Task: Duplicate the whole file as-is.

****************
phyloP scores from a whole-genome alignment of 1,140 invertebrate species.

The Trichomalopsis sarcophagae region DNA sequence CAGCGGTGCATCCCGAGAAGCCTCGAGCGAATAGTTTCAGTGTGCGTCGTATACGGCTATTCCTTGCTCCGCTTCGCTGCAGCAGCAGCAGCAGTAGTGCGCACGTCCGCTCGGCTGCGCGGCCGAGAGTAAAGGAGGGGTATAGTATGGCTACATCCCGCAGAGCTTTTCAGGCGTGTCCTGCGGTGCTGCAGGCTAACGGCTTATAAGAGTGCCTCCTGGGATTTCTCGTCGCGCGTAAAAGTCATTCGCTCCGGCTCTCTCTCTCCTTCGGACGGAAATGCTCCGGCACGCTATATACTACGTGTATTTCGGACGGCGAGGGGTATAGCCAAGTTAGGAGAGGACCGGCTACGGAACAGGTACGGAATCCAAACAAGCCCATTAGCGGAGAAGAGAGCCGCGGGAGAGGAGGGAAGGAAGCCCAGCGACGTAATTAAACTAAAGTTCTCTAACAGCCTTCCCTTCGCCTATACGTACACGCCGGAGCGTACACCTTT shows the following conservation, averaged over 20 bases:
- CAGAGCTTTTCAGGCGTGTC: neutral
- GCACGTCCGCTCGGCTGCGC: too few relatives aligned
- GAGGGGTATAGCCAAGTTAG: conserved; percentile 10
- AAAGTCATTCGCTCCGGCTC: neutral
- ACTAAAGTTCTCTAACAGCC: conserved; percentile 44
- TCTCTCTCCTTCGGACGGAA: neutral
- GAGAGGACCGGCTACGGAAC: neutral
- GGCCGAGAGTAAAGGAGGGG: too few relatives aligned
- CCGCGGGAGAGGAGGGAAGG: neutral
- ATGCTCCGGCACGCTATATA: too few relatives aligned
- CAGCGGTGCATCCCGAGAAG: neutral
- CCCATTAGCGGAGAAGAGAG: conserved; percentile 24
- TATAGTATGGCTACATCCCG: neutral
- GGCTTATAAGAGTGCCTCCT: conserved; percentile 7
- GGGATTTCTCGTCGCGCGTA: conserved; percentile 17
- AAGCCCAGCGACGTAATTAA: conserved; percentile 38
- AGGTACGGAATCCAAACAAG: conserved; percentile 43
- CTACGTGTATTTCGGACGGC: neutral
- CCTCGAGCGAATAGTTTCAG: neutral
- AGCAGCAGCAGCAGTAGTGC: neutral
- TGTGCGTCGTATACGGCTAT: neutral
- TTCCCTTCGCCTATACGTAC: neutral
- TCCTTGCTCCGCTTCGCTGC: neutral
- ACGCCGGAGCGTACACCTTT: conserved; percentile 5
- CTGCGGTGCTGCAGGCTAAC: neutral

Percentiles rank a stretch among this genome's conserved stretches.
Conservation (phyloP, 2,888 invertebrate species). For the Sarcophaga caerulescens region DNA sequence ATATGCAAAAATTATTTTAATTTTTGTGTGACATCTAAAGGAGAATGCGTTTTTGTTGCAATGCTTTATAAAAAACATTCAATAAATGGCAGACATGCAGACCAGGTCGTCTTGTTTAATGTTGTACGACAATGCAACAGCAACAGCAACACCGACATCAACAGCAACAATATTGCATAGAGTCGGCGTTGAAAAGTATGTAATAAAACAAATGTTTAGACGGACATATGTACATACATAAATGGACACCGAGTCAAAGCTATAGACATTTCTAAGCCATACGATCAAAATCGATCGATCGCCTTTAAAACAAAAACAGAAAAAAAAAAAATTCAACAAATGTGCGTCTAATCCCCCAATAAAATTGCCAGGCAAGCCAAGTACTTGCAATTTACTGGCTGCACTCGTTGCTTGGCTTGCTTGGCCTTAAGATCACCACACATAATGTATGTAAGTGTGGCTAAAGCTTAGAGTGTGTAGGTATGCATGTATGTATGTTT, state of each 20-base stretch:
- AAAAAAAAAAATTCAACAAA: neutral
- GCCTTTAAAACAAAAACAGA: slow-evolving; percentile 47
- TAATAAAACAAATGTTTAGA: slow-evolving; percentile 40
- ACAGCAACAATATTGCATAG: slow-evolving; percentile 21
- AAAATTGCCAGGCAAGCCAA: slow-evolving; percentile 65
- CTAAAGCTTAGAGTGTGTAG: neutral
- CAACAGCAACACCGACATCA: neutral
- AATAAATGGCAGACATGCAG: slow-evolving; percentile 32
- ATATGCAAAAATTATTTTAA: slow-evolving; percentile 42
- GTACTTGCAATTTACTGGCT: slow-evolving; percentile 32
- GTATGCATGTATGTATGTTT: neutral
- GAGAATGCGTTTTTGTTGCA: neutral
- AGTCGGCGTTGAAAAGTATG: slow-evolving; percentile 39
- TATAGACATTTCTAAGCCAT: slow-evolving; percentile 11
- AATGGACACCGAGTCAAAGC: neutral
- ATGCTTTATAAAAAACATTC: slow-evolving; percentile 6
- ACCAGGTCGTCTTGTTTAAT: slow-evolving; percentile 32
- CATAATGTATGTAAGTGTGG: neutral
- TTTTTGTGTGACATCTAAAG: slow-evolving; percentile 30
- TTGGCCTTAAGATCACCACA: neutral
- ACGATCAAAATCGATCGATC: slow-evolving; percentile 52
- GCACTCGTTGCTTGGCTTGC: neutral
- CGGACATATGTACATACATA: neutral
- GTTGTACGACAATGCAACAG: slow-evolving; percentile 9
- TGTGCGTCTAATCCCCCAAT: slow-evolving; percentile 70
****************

phyloP scores from a whole-genome alignment of 1,140 invertebrate species.

The Trichomalopsis sarcophagae region DNA sequence CAGCGGTGCATCCCGAGAAGCCTCGAGCGAATAGTTTCAGTGTGCGTCGTATACGGCTATTCCTTGCTCCGCTTCGCTGCAGCAGCAGCAGCAGTAGTGCGCACGTCCGCTCGGCTGCGCGGCCGAGAGTAAAGGAGGGGTATAGTATGGCTACATCCCGCAGAGCTTTTCAGGCGTGTCCTGCGGTGCTGCAGGCTAACGGCTTATAAGAGTGCCTCCTGGGATTTCTCGTCGCGCGTAAAAGTCATTCGCTCCGGCTCTCTCTCTCCTTCGGACGGAAATGCTCCGGCACGCTATATACTACGTGTATTTCGGACGGCGAGGGGTATAGCCAAGTTAGGAGAGGACCGGCTACGGAACAGGTACGGAATCCAAACAAGCCCATTAGCGGAGAAGAGAGCCGCGGGAGAGGAGGGAAGGAAGCCCAGCGACGTAATTAAACTAAAGTTCTCTAACAGCCTTCCCTTCGCCTATACGTACACGCCGGAGCGTACACCTTT shows the following conservation, averaged over 20 bases:
- CAGAGCTTTTCAGGCGTGTC: neutral
- GCACGTCCGCTCGGCTGCGC: too few relatives aligned
- GAGGGGTATAGCCAAGTTAG: conserved; percentile 10
- AAAGTCATTCGCTCCGGCTC: neutral
- ACTAAAGTTCTCTAACAGCC: conserved; percentile 44
- TCTCTCTCCTTCGGACGGAA: neutral
- GAGAGGACCGGCTACGGAAC: neutral
- GGCCGAGAGTAAAGGAGGGG: too few relatives aligned
- CCGCGGGAGAGGAGGGAAGG: neutral
- ATGCTCCGGCACGCTATATA: too few relatives aligned
- CAGCGGTGCATCCCGAGAAG: neutral
- CCCATTAGCGGAGAAGAGAG: conserved; percentile 24
- TATAGTATGGCTACATCCCG: neutral
- GGCTTATAAGAGTGCCTCCT: conserved; percentile 7
- GGGATTTCTCGTCGCGCGTA: conserved; percentile 17
- AAGCCCAGCGACGTAATTAA: conserved; percentile 38
- AGGTACGGAATCCAAACAAG: conserved; percentile 43
- CTACGTGTATTTCGGACGGC: neutral
- CCTCGAGCGAATAGTTTCAG: neutral
- AGCAGCAGCAGCAGTAGTGC: neutral
- TGTGCGTCGTATACGGCTAT: neutral
- TTCCCTTCGCCTATACGTAC: neutral
- TCCTTGCTCCGCTTCGCTGC: neutral
- ACGCCGGAGCGTACACCTTT: conserved; percentile 5
- CTGCGGTGCTGCAGGCTAAC: neutral

Percentiles rank a stretch among this genome's conserved stretches.
Conservation (phyloP, 2,888 invertebrate species). For the Sarcophaga caerulescens region DNA sequence ATATGCAAAAATTATTTTAATTTTTGTGTGACATCTAAAGGAGAATGCGTTTTTGTTGCAATGCTTTATAAAAAACATTCAATAAATGGCAGACATGCAGACCAGGTCGTCTTGTTTAATGTTGTACGACAATGCAACAGCAACAGCAACACCGACATCAACAGCAACAATATTGCATAGAGTCGGCGTTGAAAAGTATGTAATAAAACAAATGTTTAGACGGACATATGTACATACATAAATGGACACCGAGTCAAAGCTATAGACATTTCTAAGCCATACGATCAAAATCGATCGATCGCCTTTAAAACAAAAACAGAAAAAAAAAAAATTCAACAAATGTGCGTCTAATCCCCCAATAAAATTGCCAGGCAAGCCAAGTACTTGCAATTTACTGGCTGCACTCGTTGCTTGGCTTGCTTGGCCTTAAGATCACCACACATAATGTATGTAAGTGTGGCTAAAGCTTAGAGTGTGTAGGTATGCATGTATGTATGTTT, state of each 20-base stretch:
- AAAAAAAAAAATTCAACAAA: neutral
- GCCTTTAAAACAAAAACAGA: slow-evolving; percentile 47
- TAATAAAACAAATGTTTAGA: slow-evolving; percentile 40
- ACAGCAACAATATTGCATAG: slow-evolving; percentile 21
- AAAATTGCCAGGCAAGCCAA: slow-evolving; percentile 65
- CTAAAGCTTAGAGTGTGTAG: neutral
- CAACAGCAACACCGACATCA: neutral
- AATAAATGGCAGACATGCAG: slow-evolving; percentile 32
- ATATGCAAAAATTATTTTAA: slow-evolving; percentile 42
- GTACTTGCAATTTACTGGCT: slow-evolving; percentile 32
- GTATGCATGTATGTATGTTT: neutral
- GAGAATGCGTTTTTGTTGCA: neutral
- AGTCGGCGTTGAAAAGTATG: slow-evolving; percentile 39
- TATAGACATTTCTAAGCCAT: slow-evolving; percentile 11
- AATGGACACCGAGTCAAAGC: neutral
- ATGCTTTATAAAAAACATTC: slow-evolving; percentile 6
- ACCAGGTCGTCTTGTTTAAT: slow-evolving; percentile 32
- CATAATGTATGTAAGTGTGG: neutral
- TTTTTGTGTGACATCTAAAG: slow-evolving; percentile 30
- TTGGCCTTAAGATCACCACA: neutral
- ACGATCAAAATCGATCGATC: slow-evolving; percentile 52
- GCACTCGTTGCTTGGCTTGC: neutral
- CGGACATATGTACATACATA: neutral
- GTTGTACGACAATGCAACAG: slow-evolving; percentile 9
- TGTGCGTCTAATCCCCCAAT: slow-evolving; percentile 70